Terrorism is back – with a vengeance. After being subdued internationally and within most Western countries in the late 1980s, it has returned in ferocious and fearful new forms. The new terrorism boasts few, if any, hostage takings and practically no hijackings. It specializes in the bombing of its targets and seeks to evade punishment by hiding more deeply in the shadows than did its predecessors
– punishment meted out in the 1980s to hostage takers and airline hijackers, and to their sponsors, made the more overt kind of terrorism a costly affair.
Terrorism expands to fill the vacuum left by passivity or weakness. It shrinks when confronted with resolute and decisive action. Terrorists may test this resolution a number of times before they draw back, so governments have to be prepared to sustain anti-terror policies through shrill criticism, anxious calls to give in to terrorists' demands, and even responses of panic.
What this new terrorism portends for Israel, America and the world and what can be done about it has not yet been sufficiently understood. The growth of terrorism has been accompanied by a steady escalation in the means of violence, arms used to assassinate individuals, from small arms used to mow down groups, to car bombs now capable of bringing down entire buildings, to lethal chemicals that can threaten entire cities. The very real possibility that terrorist states and organizations may soon acquire horrific weapons of mass destruction and use them to escalate terrorism beyond our wildest nightmares has not been addressed properly by Western governments.
The first obstacle to the spread of domestic terrorism in most democracies is in the realm of political culture, the second is in the realm of operations. My first intention when writing about terrorism has been, accordingly, to alert the citizens and decision-makers of the West as to the nature of the new terrorist challenge which the democracies now face. In this time of historic flux, Western leaders have a responsibility to resist the tendency for passivity, the temptation to rest on the laurels of the victory over Communism as though nothing else truly could jeopardize their societies. They may:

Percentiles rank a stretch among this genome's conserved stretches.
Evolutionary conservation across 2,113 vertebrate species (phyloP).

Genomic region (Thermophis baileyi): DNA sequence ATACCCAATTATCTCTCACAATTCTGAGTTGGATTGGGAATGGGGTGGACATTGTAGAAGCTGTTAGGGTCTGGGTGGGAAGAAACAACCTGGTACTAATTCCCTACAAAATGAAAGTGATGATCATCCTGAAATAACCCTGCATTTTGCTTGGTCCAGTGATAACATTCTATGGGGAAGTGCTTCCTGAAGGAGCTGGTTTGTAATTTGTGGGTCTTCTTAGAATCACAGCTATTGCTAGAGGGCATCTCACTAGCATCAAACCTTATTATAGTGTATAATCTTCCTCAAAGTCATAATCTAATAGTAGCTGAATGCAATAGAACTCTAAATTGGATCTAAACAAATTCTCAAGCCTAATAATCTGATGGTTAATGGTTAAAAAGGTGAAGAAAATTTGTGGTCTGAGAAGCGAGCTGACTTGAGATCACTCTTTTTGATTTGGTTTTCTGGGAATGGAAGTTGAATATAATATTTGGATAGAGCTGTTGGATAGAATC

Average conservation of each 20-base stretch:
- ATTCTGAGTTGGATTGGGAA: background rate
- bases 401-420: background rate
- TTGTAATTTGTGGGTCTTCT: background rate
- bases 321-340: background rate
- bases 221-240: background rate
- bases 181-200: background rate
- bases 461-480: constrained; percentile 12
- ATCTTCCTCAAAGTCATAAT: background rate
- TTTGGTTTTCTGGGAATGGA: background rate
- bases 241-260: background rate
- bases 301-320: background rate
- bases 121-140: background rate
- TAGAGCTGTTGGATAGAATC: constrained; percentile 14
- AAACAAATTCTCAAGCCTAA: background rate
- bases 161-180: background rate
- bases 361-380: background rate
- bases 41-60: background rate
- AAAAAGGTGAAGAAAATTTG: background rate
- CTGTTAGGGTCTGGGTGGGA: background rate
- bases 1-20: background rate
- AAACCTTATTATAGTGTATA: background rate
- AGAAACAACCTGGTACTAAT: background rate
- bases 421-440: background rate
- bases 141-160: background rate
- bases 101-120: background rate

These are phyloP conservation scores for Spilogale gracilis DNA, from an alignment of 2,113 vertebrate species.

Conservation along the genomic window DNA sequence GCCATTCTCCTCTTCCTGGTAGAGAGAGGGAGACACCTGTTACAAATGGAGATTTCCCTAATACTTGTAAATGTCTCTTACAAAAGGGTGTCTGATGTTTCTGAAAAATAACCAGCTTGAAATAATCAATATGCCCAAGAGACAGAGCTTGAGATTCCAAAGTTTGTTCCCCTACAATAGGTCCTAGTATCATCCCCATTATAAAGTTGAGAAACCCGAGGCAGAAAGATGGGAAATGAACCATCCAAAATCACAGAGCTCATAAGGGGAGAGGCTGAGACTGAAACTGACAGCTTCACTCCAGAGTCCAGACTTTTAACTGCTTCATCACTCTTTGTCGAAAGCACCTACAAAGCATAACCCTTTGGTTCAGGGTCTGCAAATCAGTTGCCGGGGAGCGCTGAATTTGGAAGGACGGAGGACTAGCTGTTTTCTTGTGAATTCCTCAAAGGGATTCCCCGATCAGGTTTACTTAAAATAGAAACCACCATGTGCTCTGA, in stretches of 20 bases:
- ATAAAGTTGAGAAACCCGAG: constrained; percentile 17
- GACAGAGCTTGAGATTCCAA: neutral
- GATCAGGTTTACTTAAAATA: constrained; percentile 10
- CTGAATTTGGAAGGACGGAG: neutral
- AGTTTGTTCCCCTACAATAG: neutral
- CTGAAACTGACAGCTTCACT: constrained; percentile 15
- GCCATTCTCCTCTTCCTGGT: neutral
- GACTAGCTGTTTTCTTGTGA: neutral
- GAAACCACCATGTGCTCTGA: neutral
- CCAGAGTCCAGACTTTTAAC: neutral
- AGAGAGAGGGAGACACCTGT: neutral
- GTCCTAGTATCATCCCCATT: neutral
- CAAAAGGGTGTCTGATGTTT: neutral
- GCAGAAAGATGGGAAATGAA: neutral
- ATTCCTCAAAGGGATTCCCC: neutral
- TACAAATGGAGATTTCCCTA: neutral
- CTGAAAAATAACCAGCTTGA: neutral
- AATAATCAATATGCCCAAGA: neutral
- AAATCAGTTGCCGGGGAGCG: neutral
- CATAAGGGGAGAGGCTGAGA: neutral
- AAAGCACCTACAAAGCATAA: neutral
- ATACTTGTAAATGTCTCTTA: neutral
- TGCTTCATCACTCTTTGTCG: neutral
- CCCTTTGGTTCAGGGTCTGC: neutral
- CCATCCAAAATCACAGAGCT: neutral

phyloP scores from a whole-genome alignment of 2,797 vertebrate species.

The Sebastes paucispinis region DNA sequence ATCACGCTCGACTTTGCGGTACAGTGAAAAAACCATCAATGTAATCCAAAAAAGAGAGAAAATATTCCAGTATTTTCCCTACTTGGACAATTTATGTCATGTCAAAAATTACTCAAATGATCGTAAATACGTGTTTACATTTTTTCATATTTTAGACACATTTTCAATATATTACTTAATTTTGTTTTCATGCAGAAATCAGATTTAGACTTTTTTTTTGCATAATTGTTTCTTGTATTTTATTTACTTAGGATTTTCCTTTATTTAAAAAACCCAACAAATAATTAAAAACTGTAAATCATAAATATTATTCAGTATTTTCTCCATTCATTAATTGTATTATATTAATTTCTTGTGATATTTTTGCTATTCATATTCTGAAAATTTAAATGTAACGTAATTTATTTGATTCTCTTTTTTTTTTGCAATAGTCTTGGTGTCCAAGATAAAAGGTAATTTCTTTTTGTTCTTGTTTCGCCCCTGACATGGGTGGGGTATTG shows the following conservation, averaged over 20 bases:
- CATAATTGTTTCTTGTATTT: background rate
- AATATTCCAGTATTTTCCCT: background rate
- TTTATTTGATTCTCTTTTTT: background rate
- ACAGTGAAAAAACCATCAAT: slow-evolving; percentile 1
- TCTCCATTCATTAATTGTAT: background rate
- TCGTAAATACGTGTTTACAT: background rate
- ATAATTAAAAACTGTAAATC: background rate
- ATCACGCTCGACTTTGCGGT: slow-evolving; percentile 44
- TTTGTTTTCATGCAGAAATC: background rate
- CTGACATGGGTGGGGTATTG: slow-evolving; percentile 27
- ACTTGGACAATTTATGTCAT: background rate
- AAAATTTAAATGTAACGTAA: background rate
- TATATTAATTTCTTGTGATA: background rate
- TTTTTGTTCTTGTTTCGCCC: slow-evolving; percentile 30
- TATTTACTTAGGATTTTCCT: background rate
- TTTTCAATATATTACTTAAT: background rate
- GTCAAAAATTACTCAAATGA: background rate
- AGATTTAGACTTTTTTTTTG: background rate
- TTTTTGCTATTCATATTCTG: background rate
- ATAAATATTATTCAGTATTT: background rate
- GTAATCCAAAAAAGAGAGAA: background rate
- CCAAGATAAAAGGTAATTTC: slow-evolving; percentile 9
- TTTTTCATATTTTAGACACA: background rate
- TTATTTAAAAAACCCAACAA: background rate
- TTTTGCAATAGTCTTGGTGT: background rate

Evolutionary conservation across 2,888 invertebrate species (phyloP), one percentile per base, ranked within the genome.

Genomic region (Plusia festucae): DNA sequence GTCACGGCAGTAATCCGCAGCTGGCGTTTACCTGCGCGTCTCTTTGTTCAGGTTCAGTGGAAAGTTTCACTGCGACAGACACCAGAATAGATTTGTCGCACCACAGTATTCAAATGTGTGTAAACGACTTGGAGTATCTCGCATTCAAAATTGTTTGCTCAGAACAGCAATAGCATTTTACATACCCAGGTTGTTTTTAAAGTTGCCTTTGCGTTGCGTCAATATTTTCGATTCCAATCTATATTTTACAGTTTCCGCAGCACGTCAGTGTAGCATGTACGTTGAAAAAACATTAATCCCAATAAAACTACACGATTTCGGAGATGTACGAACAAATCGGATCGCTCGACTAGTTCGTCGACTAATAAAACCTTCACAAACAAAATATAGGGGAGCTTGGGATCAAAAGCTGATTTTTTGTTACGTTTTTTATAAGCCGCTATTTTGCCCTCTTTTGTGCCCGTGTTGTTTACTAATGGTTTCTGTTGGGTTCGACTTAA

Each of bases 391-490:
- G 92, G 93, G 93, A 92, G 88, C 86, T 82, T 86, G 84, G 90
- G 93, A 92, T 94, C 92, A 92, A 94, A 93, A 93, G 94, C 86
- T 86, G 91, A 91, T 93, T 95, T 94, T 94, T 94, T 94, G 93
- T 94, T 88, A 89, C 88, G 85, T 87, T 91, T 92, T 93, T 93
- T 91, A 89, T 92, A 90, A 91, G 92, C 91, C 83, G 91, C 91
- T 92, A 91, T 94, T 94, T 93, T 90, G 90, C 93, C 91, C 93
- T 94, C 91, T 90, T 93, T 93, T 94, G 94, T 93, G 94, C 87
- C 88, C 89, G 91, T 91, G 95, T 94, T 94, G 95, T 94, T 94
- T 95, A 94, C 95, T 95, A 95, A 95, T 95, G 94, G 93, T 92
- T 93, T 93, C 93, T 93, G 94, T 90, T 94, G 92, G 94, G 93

- Impose sanctions on suppliers of nuclear technology to terrorist states.
- Impose diplomatic, economic, and military sanctions on the terrorist states themselves.
- Neutralize terrorist enclaves.
- Freeze financial assets in the West of terrorist regimes and organizations.
- Share intelligence.
- Revise legislation to enable greater surveillance and action against organizations inciting to violence, subject to periodic renewal.
- Actively pursue terrorists.
- Do not release jailed terrorists.
- Train special forces to fight terrorism.
- Educate the public.
An effective battle against terrorism must of necessity require a shift in the domestic and international policies that enable terrorism to grow and the intensification of those efforts that can uproot it. Domestically in the United States, this requires a reassessment of the legal instruments necessary for combating homegrown terrorism, alongside the means to monitor added powers given to the government to pursue these ends. Internationally, this means identifying the great change that has taken place in the forces driving worldwide terrorism since the 1980s, and shaping a powerful international alliance against them.
But it is a certainty that there is no way to fight terrorism – other than to fight it.
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